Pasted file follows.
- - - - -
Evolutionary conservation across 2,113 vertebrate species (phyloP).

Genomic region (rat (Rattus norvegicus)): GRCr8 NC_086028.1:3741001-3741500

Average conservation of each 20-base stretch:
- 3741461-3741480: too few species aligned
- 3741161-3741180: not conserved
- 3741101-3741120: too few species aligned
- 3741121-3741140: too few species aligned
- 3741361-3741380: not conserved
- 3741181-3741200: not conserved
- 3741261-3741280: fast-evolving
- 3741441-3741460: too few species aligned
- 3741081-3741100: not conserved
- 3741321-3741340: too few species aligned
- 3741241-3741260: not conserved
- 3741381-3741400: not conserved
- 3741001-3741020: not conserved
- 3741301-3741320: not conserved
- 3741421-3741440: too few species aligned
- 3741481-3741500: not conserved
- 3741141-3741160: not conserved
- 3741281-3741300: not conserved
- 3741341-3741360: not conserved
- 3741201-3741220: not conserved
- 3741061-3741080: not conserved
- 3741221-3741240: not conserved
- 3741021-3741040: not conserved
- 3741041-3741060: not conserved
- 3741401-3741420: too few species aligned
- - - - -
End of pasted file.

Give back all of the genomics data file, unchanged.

Evolutionary conservation across 2,113 vertebrate species (phyloP).

Genomic region (rat (Rattus norvegicus)): GRCr8 NC_086028.1:3741001-3741500

Average conservation of each 20-base stretch:
- 3741461-3741480: too few species aligned
- 3741161-3741180: not conserved
- 3741101-3741120: too few species aligned
- 3741121-3741140: too few species aligned
- 3741361-3741380: not conserved
- 3741181-3741200: not conserved
- 3741261-3741280: fast-evolving
- 3741441-3741460: too few species aligned
- 3741081-3741100: not conserved
- 3741321-3741340: too few species aligned
- 3741241-3741260: not conserved
- 3741381-3741400: not conserved
- 3741001-3741020: not conserved
- 3741301-3741320: not conserved
- 3741421-3741440: too few species aligned
- 3741481-3741500: not conserved
- 3741141-3741160: not conserved
- 3741281-3741300: not conserved
- 3741341-3741360: not conserved
- 3741201-3741220: not conserved
- 3741061-3741080: not conserved
- 3741221-3741240: not conserved
- 3741021-3741040: not conserved
- 3741041-3741060: not conserved
- 3741401-3741420: too few species aligned